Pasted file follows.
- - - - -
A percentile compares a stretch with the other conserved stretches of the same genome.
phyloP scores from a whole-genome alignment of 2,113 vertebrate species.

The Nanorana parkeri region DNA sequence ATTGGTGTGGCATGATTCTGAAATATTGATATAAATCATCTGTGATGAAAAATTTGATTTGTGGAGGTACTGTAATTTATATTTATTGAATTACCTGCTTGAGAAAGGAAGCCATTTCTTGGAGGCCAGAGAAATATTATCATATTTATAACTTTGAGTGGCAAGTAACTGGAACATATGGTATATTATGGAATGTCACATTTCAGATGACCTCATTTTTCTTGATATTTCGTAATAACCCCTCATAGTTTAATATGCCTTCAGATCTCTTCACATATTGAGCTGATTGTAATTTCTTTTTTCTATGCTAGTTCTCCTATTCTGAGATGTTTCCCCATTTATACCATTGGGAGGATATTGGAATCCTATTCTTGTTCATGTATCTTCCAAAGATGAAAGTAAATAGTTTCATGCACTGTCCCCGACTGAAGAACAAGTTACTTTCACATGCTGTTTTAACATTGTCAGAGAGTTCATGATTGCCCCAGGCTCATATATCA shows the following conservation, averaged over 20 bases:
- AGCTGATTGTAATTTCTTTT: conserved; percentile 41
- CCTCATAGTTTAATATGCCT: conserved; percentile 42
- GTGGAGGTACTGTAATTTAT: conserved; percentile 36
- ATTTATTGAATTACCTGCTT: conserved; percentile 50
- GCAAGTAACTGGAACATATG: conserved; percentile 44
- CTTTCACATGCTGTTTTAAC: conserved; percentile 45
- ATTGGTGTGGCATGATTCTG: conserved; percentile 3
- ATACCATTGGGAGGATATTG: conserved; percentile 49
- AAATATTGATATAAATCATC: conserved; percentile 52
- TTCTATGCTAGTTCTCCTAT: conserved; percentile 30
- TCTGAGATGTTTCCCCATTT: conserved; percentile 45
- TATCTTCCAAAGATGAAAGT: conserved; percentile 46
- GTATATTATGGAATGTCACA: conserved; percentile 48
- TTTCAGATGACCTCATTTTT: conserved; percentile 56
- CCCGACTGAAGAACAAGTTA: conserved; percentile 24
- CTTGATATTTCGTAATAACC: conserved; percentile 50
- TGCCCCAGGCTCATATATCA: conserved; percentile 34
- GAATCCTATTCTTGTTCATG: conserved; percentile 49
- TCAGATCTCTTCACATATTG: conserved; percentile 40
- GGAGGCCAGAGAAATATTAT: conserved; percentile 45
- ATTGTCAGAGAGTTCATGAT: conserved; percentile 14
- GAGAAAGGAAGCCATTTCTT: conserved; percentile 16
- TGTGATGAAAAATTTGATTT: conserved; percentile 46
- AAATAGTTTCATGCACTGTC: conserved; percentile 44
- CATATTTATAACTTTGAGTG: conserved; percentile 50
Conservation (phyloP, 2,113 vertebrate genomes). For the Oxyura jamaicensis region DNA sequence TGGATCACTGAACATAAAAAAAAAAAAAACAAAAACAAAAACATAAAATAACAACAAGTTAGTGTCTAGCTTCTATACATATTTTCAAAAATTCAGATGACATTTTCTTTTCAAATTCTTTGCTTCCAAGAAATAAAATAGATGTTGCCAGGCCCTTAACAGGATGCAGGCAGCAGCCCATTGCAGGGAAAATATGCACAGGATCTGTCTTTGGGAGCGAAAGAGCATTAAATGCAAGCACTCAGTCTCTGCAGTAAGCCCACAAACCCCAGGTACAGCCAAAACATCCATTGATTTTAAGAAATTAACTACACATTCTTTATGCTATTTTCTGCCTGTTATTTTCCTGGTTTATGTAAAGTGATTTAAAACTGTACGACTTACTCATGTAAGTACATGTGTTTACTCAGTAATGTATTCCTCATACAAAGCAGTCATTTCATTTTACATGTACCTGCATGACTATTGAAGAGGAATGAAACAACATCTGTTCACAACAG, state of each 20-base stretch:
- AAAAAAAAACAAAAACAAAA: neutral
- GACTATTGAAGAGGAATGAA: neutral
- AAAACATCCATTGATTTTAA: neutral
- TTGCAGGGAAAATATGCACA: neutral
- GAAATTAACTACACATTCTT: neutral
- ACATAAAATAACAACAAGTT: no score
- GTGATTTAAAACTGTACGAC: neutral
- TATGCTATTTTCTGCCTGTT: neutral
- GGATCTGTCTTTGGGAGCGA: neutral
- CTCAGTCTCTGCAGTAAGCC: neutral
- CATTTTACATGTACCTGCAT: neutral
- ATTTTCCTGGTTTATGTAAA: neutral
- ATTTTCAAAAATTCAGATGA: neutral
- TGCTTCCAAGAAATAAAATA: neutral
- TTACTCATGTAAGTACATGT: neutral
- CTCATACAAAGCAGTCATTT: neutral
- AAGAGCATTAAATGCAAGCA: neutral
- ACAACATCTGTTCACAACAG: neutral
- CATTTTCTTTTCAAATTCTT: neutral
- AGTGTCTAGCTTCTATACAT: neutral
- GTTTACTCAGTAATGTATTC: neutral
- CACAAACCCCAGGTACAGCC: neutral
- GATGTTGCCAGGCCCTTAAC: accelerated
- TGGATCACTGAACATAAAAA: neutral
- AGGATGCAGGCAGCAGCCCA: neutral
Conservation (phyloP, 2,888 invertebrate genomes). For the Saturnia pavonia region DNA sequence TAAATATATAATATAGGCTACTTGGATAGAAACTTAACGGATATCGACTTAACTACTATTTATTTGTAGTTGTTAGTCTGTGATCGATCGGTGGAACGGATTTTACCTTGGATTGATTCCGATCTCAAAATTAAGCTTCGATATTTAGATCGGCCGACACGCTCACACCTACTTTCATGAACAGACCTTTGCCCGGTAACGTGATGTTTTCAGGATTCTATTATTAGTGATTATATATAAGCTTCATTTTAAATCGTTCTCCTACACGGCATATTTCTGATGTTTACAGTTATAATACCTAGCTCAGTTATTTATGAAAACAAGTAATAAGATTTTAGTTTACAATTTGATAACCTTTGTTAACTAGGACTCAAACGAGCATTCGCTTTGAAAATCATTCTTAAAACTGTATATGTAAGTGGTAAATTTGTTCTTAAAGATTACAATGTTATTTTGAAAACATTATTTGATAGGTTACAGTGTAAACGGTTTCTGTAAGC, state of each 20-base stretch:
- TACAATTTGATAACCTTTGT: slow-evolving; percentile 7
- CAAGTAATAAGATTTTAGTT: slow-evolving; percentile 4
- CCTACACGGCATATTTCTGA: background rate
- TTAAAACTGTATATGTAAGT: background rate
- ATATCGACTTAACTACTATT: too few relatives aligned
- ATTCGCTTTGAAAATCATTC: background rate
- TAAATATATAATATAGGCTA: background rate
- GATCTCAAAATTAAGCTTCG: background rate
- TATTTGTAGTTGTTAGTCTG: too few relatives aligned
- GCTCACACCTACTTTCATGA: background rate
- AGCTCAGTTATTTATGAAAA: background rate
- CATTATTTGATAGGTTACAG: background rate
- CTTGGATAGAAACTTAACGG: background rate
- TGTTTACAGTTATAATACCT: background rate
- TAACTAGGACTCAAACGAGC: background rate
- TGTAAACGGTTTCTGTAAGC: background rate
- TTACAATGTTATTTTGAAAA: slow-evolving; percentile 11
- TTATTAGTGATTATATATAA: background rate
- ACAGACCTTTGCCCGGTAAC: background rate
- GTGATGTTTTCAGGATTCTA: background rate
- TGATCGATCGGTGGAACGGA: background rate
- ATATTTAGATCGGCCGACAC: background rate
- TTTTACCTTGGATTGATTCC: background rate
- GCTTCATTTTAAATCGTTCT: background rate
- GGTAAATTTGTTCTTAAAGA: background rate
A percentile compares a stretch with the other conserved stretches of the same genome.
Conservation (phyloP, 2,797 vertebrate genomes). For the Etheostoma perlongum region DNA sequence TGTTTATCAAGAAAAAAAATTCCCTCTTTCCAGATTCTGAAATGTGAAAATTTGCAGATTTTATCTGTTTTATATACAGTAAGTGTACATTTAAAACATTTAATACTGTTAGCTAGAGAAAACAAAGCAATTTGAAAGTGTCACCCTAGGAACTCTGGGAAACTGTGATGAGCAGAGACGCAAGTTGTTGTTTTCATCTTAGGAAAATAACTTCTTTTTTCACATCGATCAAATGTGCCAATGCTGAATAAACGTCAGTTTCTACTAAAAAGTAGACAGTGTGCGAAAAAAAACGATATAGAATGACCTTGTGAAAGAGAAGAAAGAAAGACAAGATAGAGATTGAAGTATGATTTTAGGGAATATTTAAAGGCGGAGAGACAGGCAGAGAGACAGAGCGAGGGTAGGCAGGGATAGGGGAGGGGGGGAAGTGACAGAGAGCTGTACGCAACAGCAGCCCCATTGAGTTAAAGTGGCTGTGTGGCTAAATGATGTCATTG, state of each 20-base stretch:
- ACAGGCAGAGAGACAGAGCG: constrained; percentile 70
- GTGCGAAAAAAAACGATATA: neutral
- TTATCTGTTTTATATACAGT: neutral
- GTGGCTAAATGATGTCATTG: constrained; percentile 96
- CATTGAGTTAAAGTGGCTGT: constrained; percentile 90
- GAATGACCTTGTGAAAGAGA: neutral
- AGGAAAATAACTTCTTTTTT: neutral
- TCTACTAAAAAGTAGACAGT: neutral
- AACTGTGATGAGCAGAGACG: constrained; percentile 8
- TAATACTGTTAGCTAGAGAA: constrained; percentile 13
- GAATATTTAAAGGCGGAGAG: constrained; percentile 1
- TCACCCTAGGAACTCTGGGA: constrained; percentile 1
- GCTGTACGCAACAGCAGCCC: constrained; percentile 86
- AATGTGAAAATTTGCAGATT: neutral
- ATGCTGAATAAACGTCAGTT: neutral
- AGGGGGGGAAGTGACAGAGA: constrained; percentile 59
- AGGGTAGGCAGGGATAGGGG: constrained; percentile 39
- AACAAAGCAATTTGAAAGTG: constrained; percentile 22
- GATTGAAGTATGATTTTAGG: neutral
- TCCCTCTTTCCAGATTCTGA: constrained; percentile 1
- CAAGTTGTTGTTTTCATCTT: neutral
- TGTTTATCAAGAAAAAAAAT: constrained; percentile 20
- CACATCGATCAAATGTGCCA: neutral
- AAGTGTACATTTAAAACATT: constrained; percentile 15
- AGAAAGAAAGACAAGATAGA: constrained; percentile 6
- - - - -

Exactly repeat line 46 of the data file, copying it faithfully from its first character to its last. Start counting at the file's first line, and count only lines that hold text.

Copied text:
- AAGAGCATTAAATGCAAGCA: neutral